The greater the number of potential avenues of approach to each aspect of SENS, each facet of a true therapeutic approach to rejuvenation and the repair of aging, the better off we are. Competition drives the wheel of progress, and choice of approach is a sign of real progress in science. So I am always pleased to see new additions to the stable of potential future medical technologies.
We've seen a lot of ingenuity in bioengineering attacks on cancer with viruses or the immune system. Here's an example of a mixed method - a little of both: "Researchers zeroed in on immature T-cells from bone marrow, programming them to respond to specific threats to the immune system while delivering a cancer-destroying virus to the tumor cells. To deliver the virus, researchers removed T-cells from a healthy mouse, loaded them with the virus and injected the T-cells back into the mouse. Researchers found that once the T-cells returned to the lymph nodes and spleen, the virus detached itself from the T-cells, found the tumor cells, selectively replicated within them and extracted tumor cells from those areas. ... In mice with lung cancer metastasis, cancer cells were significantly reduced in one-third of mice and completely eradicated in two-thirds of mice. Efforts to clear metastases from colorectal tumors were similarly effective. Lung and colorectal tumor cells were purged from lymph nodes. Also, the spleens of mice that had lung cancer developed immunity to the cancer after the treatment."
From Kevin Dewalt: "Person #1: 'Every day 100,000 people die a horrible death after a period of prolonged suffering. I want to stop this from happening.' Person#2: 'That may not be a good idea. It might lead to some unintended consequences.' ... I don't know about you, but the glaring next step in the debate between Persons #1 and #2 is as follows: Person#2 is on the hook to provide a very, very compelling reason to say why saving 100,000 lives a day is a bad idea. This brings me to the point of this post: Don't want to cure aging? The onus is on you - not us - to explain why. ... We may have an opportunity in the next several decades to develop treatments to end the suffering and death for 100,000 people EVERY DAY on this planet. If you think solving this problem is a bad idea, you had better come up with both some very compelling arguments and some facts to support your position. The onus is on you. And that, my friends, should end most of these discussions. So when you find yourself engaged into (yet another) one of these absurd discussions with someone who may be more eloquent, more educated, or better read than yourself, fear not because you have a safety net: The onus is on them to explain why we shouldn't reverse aging. It really is that simple."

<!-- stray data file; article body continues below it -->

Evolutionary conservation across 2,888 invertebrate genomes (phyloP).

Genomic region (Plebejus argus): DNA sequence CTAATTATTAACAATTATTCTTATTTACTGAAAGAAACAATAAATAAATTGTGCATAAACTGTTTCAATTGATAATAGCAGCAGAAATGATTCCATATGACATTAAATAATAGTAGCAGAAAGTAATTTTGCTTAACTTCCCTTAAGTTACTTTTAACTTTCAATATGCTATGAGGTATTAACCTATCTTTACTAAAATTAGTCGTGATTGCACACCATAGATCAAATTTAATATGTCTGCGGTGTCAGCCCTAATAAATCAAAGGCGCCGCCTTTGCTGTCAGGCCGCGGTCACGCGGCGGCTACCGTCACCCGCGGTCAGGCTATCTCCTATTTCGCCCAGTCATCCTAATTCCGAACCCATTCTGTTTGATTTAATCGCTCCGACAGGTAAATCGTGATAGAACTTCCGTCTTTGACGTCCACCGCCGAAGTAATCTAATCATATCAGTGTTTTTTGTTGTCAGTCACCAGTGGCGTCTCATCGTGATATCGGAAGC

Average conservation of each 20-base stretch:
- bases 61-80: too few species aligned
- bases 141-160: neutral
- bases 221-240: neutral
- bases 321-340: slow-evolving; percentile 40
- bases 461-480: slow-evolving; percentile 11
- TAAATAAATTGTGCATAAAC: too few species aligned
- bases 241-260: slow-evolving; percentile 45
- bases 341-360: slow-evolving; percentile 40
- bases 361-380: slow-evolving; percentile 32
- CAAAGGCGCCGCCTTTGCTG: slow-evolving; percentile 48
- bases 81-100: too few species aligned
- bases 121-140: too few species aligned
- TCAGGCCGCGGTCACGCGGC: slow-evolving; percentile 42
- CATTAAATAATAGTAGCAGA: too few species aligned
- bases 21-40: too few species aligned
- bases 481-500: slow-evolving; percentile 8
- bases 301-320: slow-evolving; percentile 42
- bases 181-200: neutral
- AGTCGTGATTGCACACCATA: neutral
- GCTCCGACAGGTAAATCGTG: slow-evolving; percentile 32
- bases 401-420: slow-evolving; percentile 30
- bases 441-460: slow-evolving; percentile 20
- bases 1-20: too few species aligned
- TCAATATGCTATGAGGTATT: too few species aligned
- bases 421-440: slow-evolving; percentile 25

A few unrelated papers caught my eye whilst winding my way through PubMed today. This first is an animal study building directly on the very rapid progress in understanding Hutchinson-Gilford progeria syndrome (HGPS), an accelerated aging syndrome.
We recently reported that a protein farnesyltransferase inhibitor (FTI) improved several disease phenotypes in mice with a HGPS mutation (Lmna(HG/+)). Here, we investigated the impact of an FTI on the survival of Lmna(HG/+) mice. The FTI significantly improved the survival of both male and female Lmna(HG/+) mice. Treatment with the FTI also improved body weight curves and reduced the number of spontaneous rib fractures. This study provides further evidence for a beneficial effect of an FTI in HGPS.